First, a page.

A great many of them come to A.A. and they say that they are trapped. By this they mean that we have convinced them that they are fatally ill, yet they cannot accept a belief in God and His grace as a means of recovery. Happily this does not prove to be an impossible dilemma at all. We simply suggest that the newcomers take an easy stance and an open mind; that he proceeds to practice those parts of the Twelve Steps that anyone's common sense would readily recommend. He can certainly admit that he is an alcoholic; that he ought to make a moral inventory; that he ought to discuss his defects with another person; that he should make restitution for harms done; and that he can be helpful to other alcoholics.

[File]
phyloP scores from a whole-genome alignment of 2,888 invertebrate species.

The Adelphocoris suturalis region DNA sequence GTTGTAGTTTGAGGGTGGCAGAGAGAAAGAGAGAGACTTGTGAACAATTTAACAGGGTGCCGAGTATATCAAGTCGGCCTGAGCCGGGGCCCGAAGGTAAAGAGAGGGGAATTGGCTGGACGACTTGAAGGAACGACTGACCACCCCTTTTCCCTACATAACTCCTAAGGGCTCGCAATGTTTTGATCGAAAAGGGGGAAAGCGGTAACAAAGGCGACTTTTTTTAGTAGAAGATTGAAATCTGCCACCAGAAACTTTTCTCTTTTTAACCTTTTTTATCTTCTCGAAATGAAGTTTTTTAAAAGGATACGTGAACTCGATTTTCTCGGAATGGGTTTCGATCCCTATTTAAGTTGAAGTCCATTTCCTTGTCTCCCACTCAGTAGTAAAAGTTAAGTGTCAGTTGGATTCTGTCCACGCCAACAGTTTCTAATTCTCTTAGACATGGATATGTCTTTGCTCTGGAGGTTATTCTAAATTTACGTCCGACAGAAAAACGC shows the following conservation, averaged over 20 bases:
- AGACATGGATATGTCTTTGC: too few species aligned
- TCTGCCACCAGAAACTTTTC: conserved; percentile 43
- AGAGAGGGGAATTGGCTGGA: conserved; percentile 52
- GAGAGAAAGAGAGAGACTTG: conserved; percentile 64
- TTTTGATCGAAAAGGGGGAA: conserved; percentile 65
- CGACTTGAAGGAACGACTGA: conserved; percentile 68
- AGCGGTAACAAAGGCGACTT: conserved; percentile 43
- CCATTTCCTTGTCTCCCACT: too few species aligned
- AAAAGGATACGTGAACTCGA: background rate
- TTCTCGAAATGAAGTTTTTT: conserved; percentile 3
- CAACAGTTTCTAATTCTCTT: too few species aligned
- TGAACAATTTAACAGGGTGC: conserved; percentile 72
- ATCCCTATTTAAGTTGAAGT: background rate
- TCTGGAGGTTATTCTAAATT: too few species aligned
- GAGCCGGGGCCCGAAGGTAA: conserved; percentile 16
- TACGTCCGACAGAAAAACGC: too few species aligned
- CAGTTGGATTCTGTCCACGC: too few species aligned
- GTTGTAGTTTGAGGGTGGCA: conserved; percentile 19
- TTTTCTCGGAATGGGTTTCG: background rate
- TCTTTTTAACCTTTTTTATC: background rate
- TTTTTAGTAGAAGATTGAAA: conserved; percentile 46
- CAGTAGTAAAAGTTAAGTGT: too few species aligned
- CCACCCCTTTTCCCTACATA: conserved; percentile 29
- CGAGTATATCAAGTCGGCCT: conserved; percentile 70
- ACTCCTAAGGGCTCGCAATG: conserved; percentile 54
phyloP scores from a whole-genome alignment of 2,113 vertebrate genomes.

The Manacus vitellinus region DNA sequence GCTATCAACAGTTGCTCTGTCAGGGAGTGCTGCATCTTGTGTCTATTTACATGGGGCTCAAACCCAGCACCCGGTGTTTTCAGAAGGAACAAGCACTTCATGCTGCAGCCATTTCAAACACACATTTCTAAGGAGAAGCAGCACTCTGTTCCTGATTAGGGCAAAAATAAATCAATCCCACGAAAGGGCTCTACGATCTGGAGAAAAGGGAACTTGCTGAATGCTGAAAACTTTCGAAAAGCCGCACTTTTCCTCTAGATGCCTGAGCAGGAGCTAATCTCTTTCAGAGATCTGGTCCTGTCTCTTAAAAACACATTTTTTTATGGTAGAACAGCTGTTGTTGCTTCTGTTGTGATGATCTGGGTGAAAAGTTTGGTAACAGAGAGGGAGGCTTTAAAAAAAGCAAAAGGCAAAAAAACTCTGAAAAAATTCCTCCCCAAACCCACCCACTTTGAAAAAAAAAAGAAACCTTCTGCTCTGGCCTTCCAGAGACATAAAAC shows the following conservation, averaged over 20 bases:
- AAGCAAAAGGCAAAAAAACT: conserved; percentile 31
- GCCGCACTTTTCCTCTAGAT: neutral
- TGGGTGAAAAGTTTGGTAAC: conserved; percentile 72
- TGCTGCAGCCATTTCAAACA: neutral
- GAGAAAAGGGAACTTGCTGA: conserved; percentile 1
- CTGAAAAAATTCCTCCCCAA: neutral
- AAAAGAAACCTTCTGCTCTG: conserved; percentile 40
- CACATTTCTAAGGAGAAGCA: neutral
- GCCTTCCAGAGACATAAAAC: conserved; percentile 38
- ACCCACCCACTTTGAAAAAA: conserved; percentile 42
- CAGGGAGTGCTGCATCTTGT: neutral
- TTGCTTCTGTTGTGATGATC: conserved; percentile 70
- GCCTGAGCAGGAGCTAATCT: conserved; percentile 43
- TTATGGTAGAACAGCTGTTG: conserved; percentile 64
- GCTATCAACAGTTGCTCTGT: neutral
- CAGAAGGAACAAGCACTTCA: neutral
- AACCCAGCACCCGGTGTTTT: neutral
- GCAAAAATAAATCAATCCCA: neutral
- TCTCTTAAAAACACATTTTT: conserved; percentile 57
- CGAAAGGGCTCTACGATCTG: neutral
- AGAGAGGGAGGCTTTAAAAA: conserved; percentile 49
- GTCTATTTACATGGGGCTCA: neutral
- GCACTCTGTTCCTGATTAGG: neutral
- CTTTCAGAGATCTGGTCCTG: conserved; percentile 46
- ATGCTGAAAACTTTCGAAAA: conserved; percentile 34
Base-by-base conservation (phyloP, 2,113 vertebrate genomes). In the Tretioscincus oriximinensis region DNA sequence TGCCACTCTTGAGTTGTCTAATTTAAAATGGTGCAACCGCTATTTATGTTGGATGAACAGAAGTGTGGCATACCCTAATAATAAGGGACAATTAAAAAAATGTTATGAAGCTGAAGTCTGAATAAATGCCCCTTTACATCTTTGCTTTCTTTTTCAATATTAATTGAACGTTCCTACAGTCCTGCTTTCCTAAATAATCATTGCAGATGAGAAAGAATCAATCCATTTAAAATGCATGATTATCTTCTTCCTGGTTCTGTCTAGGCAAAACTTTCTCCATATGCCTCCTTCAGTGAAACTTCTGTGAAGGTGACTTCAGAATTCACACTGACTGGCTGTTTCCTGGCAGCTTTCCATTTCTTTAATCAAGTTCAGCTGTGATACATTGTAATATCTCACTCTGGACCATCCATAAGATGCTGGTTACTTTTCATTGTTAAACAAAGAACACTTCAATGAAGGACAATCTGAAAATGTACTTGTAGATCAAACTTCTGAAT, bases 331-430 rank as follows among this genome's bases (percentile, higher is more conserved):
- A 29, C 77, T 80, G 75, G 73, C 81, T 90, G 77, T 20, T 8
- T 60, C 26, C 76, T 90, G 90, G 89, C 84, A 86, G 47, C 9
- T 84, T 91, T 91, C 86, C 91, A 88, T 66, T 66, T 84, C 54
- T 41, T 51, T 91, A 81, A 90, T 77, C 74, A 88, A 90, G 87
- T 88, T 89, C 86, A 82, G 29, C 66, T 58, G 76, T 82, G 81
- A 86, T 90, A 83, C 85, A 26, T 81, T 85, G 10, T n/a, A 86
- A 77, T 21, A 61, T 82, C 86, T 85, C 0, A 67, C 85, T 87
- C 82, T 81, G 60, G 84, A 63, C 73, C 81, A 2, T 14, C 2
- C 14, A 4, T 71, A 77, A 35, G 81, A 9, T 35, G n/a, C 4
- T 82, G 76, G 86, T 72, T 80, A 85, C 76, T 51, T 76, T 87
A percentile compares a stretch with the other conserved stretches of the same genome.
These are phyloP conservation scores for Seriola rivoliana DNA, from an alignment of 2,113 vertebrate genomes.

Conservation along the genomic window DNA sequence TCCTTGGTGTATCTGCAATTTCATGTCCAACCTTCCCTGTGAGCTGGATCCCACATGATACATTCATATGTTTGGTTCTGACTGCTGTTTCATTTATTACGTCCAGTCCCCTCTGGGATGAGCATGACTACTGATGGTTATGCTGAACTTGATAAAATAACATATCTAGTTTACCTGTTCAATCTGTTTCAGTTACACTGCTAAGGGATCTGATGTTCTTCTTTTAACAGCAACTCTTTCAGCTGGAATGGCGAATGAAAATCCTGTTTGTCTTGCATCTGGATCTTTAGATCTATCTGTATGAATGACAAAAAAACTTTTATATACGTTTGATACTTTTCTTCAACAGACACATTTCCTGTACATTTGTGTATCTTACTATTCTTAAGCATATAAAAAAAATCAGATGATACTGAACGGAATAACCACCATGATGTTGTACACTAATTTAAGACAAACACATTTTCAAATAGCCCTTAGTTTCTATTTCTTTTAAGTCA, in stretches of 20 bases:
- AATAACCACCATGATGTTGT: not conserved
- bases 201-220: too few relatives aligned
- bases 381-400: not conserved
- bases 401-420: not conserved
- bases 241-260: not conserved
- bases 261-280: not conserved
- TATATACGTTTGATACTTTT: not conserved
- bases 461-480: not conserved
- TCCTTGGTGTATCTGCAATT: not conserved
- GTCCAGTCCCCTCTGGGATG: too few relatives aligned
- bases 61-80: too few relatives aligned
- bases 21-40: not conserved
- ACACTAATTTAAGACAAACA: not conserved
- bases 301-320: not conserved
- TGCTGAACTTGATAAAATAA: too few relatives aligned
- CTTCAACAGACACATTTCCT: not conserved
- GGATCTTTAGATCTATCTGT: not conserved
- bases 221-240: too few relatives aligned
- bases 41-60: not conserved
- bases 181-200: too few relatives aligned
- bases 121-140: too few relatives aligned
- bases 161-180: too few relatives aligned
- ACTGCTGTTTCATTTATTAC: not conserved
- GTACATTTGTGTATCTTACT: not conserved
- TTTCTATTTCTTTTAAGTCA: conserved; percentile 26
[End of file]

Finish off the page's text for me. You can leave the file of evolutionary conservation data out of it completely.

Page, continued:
We emphasize the 'open mind,' that at least he should admit that there might be a 'Higher Power.' He can certainly admit that he is not God, nor is mankind in general. If he wishes he could place his own dependence upon his own A.A. group. That group is certainly a "Higher Power," so far as recovery from alcoholism is concerned. If these reasonable conditions are met, he then finds himself released from the compulsion to drink; he discovers that his motivations have been changed far out of proportion to anything that could have been achieved by a simple association with us or by any practice of a little more honesty, humility, tolerance, and helpfulness. Little by little he becomes aware that a "Higher Power" is indeed at work. In a matter of months, or at least in a year or two, he is talking freely about God as he understands Him. He has received the gift of God's grace - and he knows it. (N.C.C.A., Blue Book, Vol.12, 1960)